The biggest news for 1968 was the $500 cross-ram package homologated for Trans-Am competition and offered over-the-counter for the Z/28. The cross ram had first been conceived in 1966 for use with the big-block with conversion to small-block application taking place in the summer of 1967. Actually intended more for race use, customers could purchase and install the cross ram for street use themselves or have the dealer install it for them. Good for at least an additional 25 hp, the cross ram started with a special, dual-quad aluminum intake manifold with tuned runners and featured a pair of Holley 600-cfm double pumpers. The cross ram lacked manifold heat crossovers or chokes for the carburetors and was difficult to drive on the street. Its true purpose was on the racetrack, where it could add more horsepower to the high-winding 302.


The cross ram used a cowl-induction air cleaner and plenum to take advantage of the cooler, high-pressure air located at the base of the windshield. This cool air provided a denser charge and more power. While it was great on the racetrack, most testers found it impractical for street use.

Camp 0810 03 1969 Camaro Z28 Rear View 6/9


“If the Z/28 isn’t a bona fide racing car—in street clothing—then we’ve never seen one,” observed Road & Track. The cross ram was available over Chevy dealers’ parts counters in December 1967, in time for Chevrolet to homolagate it for 1968 SCCA competition. By the end of the 1967 season, the Penske/Donahue team had sorted out the gremlins in their Z/28 and, thanks to improvements like the cross ram, won the 1968 Trans-Am championship.


The Z/28 truly came into its own in 1969. “News of Roger and Mark’s Trans-Am expedition has finally reached the Chevrolet marketing minions,” noted Sports Car Graphic, “and they’ve caught the fever.” After two years of racing and dozens of magazine road tests, Chevrolet marketing was finally getting behind the Z/28 and carrying the word from Detroit to dealers nationwide.


The Z/28 went through a transition to becoming a balanced street performance car rather than an uncivilized brute wearing painted suspenders.


When it came to the 302 engine, the Z/28 was not without its detractors. The complaints didn’t stem from the engine’s innate ability to wind to high rpm. Instead, questions arose about the 302’s merits as a street performance engine. Corvette Chief Engineer Zora Arkus Duntov called the 302 “an artificial engine built to meet an artificial class limit.


For 1969, the Z/28 Special Performance Package was basically unchanged from 1968, however the 302 engine received a few internal improvements. The block now had thicker main bearing webs, four-bolt mains and a large journal crankshaft. The intake manifold was redesigned and the water pump assembly was longer and deeper. While headers (Z/282) and plenum air-induction (Z/284) options had been cancelled during 1968, they were still offered over the counter for 1969.


Within the context of Trans-Am racing, however, the 302 proved itself to be a spectacular power plant. On the street, the 302 was cantankerous in cold weather and was undriveable below 3,000 rpm. The driver had to constantly keep rowing back and forth through the gears to keep the rpm up.


Early production ’69 Z/28s had the ’68-style decklid stripes and spoilers. The ’68 production spoilers were slightly shorter than the wider ’69 rear and weren’t replaced by second-production units until October 1968. Inside, when a tachometer was ordered, it had a 7,000-rpm limit and a 6,000-rpm redline.

These were replaced with 8,000-rpm tachometers with 6,500-rpm redlines during the model year. The D80 rear decklid spoiler and front chin spoiler was now included in the Z/28 package. For those who wanted to cruise the boulevard incognito, the wide stripes could be deleted.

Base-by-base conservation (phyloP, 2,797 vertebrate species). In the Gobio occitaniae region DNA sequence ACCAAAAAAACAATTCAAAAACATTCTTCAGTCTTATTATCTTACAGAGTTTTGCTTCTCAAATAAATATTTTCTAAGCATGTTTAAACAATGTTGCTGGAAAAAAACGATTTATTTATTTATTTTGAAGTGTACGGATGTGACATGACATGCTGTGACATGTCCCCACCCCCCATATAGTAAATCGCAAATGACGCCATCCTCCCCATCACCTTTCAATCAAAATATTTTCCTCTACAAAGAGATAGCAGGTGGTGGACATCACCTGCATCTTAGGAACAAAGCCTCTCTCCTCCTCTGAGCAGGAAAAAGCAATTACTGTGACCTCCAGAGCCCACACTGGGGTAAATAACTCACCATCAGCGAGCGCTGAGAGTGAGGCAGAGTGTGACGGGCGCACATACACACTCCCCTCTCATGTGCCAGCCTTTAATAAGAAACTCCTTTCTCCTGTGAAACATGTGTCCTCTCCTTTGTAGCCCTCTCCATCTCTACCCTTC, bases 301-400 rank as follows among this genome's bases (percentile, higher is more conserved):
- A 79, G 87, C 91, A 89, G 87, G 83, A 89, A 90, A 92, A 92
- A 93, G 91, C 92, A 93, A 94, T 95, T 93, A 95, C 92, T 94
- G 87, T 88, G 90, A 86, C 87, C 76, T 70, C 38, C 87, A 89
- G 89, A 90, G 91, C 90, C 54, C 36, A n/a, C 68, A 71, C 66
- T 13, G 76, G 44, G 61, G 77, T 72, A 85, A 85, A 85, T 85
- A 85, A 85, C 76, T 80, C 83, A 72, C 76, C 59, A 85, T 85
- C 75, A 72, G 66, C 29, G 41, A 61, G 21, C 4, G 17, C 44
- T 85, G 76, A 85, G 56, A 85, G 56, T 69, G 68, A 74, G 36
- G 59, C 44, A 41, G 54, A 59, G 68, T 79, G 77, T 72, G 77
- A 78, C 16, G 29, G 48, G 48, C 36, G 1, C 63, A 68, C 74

In mid-December, Chevrolet released the RPO ZL2 Special Ducted Hood (known as the “Super Scoop”) as a $79 option. The ZL2 hood, designed by Larry Shinoda, featured a high-rise center section that ended with a rearward-facing duct that drew high-pressure air from the cowl into the carburetor through an underhood plenum. The factory ZL2 hoods were stamped steel with special bracings around the round plenum opening that allowed the air cleaner to fit within. The Heavy-Duty Service fiberglass hood was available over the counter for use with the cross ram. It used the same cowl induction technique as the production hood, however the underhood was molded specifically to mate to the foam seal that surrounded the dual carbs. An adapter package was released to use the Heavy-Duty Service hood with the four-barrel setup. It was an instant hit, ordered by 10,026 buyers.


Aside from the Corvette, the Camaro and the Z/28 were the only American production cars in 1969 to offer factory-installed four-wheel disc brakes. The Camaro setup (RPO JL8) cost $500.30 and was plagued with OE supplier parts problems. That shortage made delivery difficult and kept bumping the price of the option upward. Consequently, only 206 sets of four-wheel discs were installed at the factory when the option was canceled in mid-July 1969. A Heavy-Duty Service four-wheel brake package was also offered over the counter.


Savvy option manipulators who wanted the strongest setup for racing could order the RPO JL8 brake package on the car and the Heavy-Duty Service four-wheel brake package over the counter and install the Heavy-Duty Service rear axle assembly in place of the JL8’s rear axle. The benefit was to utilize the larger diameter axle shafts and bearings, which were better suited for the rigors of racing.


The Z/28 reached its zenith in 1969. In Trans-Am racing, the Penske team with Mark Donahue at the wheel crushed Ford to win its second series championship. Chevrolet marketing and sales finally got behind the Z/28 for 1969 and raised dealer awareness of this hot ponycar package. On the street, where a performance car’s reputation was both made or broken, the Z/28 became a favorite, and sales reflected this with 20,302 sold during the extended 1969 sales year. That sales total wasn’t broken until the ’78 Z/28 tallied 54,907 units.